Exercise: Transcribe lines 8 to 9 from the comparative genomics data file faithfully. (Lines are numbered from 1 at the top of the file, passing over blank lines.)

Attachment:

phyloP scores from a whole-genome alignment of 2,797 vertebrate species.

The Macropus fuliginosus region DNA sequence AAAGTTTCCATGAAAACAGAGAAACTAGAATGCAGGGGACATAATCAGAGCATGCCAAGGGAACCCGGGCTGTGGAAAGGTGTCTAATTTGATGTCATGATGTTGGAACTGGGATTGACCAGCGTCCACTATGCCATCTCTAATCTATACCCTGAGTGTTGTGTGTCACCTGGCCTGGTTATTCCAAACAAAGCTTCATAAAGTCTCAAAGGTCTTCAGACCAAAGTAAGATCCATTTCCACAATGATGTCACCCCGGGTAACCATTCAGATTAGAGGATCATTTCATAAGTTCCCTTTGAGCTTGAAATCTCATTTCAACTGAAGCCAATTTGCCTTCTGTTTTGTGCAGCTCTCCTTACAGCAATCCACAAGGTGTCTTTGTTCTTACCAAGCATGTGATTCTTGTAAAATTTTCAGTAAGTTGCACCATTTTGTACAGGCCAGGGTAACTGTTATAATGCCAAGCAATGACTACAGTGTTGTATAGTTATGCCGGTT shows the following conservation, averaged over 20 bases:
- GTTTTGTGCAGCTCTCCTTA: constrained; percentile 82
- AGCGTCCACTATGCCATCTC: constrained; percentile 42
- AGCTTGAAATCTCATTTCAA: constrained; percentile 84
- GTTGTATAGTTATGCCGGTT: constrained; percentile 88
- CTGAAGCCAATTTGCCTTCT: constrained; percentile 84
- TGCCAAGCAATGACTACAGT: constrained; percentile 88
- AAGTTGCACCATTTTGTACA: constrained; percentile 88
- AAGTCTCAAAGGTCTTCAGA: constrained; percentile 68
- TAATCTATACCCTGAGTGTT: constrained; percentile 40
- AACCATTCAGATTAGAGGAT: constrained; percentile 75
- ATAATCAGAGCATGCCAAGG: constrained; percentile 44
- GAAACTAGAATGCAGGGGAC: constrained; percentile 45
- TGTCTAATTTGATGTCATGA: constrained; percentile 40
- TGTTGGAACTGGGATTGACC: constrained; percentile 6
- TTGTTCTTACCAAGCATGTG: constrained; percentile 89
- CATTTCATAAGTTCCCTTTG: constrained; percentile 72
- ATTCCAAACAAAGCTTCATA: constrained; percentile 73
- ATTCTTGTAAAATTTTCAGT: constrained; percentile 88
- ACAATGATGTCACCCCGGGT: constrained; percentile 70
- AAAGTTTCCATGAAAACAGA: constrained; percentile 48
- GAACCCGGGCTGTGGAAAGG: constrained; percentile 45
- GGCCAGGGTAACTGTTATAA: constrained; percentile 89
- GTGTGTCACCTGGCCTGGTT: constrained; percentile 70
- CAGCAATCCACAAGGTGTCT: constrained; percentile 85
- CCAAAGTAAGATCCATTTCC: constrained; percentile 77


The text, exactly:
- TGCCAAGCAATGACTACAGT: constrained; percentile 88
- AAGTTGCACCATTTTGTACA: constrained; percentile 88